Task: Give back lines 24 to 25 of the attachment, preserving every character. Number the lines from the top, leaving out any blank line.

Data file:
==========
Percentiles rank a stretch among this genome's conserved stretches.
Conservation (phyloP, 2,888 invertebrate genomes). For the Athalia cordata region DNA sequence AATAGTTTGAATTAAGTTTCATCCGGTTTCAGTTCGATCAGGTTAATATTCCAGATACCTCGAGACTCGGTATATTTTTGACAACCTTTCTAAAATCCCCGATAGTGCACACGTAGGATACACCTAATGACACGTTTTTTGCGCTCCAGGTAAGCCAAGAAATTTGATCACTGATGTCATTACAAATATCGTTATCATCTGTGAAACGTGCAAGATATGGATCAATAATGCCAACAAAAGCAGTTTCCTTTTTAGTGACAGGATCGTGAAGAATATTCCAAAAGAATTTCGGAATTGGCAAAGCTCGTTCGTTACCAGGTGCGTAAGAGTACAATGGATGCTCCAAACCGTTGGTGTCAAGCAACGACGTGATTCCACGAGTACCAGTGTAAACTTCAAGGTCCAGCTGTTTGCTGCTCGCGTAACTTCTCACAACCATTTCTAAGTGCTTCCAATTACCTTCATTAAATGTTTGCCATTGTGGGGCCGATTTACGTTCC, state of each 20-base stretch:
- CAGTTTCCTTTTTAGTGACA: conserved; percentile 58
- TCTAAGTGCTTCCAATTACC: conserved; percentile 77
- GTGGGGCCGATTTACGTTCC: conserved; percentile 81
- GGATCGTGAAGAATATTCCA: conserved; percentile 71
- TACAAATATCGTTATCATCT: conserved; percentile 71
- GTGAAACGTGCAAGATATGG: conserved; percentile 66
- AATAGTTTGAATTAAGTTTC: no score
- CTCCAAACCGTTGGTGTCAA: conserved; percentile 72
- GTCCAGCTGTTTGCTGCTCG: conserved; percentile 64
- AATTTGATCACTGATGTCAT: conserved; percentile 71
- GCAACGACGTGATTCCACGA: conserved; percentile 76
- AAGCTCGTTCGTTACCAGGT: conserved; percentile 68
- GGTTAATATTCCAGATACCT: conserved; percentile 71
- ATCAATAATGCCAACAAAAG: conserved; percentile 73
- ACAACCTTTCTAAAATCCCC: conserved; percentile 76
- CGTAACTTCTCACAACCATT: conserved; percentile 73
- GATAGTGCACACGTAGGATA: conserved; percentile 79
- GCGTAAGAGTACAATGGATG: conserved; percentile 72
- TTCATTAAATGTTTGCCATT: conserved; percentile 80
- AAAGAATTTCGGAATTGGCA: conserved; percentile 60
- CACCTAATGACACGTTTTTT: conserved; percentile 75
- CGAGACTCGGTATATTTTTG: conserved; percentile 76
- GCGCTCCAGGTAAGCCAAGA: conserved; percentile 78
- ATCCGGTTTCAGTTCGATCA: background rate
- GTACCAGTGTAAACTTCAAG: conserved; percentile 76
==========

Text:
- CGAGACTCGGTATATTTTTG: conserved; percentile 76
- GCGCTCCAGGTAAGCCAAGA: conserved; percentile 78